Who Rides London? (survey & report)

Organisation: Right To Ride
Date uploaded: 19th June 2018
Date published/launched: June 2018

An online survey was carried out between March and May 2018 (six weeks), focusing on motorcyclists who typically ride PTWs (motorcycles, scooters or mopeds) to work within the proposed ULEZ (Ultra Low Emission Zone) areas of London.

There are two defined ULEZ areas: the first comes into operation in April 2019 and is confined within the Congestion Charging zone; and the second which comes into operation in October 2021 and covers Greater London up to the North Circular and South Circular roads.

The survey was a study to identify specific issues relating to PTWs which fall within the Euro 3 emission standards (PTWs manufactured from 2007 onwards) or pre Euro 3 emission standards (PTWs manufactured prior to 2007) which would thus incur a charge of £12.50 (excluding historic PTWs which were manufactured prior to 1973).

There were 420 responses to the survey, 245 of whom worked within the Congestion Charge zone and 109 who worked in the Greater London area. 36 riders worked outside London but indicated that they frequently travelled into London.

Of the riders who work in the Congestion Charge zone, 43% (105) said they have pre-Euro 3 PTWs, while 53% have Euro 3 standard PTWs. 109 riders work in the Greater London area – i.e. outside the Congestion Charge zone, but within the proposed ULEZ to be introduced in 2021, 43 of whom (39%) owned pre Euro 3 PTWs and 62 (57%) owned Euro 3 standard PTWs.

Although low wages were cited by some riders who own pre-Euro 3 PTWs and work in the inner London Congestion charge zone, it is not the more predominant reason of the riders who replied to the survey for using this standard of PTW (nor the Euro 3 standard PTWs) to travel to work.

The factors indicated in the comments made by the riders relate to time and travel cost. In other words, PTWs enable the rider to cut travel time considerably – from 2 to 3 hours using public transport to half an hour, and at least half the time of using a car or van.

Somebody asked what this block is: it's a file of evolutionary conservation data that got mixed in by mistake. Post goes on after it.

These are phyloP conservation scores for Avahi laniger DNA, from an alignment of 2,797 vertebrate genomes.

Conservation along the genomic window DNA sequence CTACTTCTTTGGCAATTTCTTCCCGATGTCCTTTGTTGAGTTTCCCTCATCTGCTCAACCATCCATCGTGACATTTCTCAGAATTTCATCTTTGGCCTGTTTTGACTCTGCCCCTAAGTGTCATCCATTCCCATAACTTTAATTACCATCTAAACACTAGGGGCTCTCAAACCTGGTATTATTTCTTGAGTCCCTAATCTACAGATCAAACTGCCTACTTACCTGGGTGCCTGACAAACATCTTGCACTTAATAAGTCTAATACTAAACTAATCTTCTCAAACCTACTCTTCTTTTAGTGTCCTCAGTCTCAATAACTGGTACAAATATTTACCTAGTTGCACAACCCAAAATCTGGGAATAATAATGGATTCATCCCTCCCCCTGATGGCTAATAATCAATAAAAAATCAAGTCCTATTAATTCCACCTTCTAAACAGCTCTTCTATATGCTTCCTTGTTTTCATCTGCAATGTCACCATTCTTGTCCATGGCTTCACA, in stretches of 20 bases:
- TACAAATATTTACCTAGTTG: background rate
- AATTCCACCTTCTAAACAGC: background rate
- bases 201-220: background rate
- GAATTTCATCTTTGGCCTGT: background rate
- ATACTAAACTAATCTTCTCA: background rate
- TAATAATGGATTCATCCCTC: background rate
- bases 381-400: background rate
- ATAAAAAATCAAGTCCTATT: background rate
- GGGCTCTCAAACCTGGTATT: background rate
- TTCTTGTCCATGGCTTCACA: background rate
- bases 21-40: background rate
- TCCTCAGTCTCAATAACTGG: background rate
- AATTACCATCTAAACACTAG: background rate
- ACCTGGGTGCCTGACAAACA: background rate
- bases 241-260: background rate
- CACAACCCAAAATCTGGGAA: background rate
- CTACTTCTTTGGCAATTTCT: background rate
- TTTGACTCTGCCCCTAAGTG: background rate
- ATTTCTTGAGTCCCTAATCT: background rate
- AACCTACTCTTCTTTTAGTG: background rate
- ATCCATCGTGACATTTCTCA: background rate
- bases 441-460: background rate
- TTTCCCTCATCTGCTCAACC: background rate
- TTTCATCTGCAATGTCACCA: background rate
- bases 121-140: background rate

Furthermore, the cost of travelling by PTW is considerably less than using a car or public transport.

Another reasons cited was the unreliability and/or unavailability of public transport.

Theft – a major problem
This is a major problem in London with over 14,000 thefts identified London in 2017 (11% of PTWs registered in the London area). An analysis of Motorcycle Theft in London, indicates that the main reason motorcycles are stolen is for spare parts.

By examining the information from the survey, the majority of PTWs used by the respondents are Naked (standard) motorcycles or Adventure types. As these bikes (especially the newer models) are targeted by criminals for spare parts, the solutions to prevent the theft of these vehicles include better parking facilities “but also using old battered up bikes for commuting to deter the discerning thief”.

The report’s author, Dr Elaine Hardy, said: “Riders have every reason to be concerned and have a strong case to present to exempt the ULEZ charges for older PTWs.

“It is a paradox that the Mayor’s Office is looking for solutions to prevent the high levels of theft by denying access to London through the high daily charges for riders who choose to ride pre Euro 3 bikes in consideration of the fact that these older PTWs are less attractive to thieves.

“Whether the answer is exemption from the charge altogether or a proportionate charge in consideration of the fact that the overall usage of Pre Euro 3 PTWs is less in comparison to Euro 3 standard PTWs.”

The fundamental argument, as demonstrated from other studies in Europe, is that PTWs use far less travel time and are far less likely to be held up in traffic jams. Thus in real terms, the pre Euro 3 PTWs would pollute less in comparison with four wheeled vehicles that are compliant with the later 4 and 5 Euro standards, especially diesel fuelled vehicles, simply because they are not standing idle for the lengths of time that cars, vans, lorries and buses are.

The report concludes: “It would not be beyond the realms of the authorities of London to look again and consider that a solution can be found with what should be a reasonable and realistic compromise.

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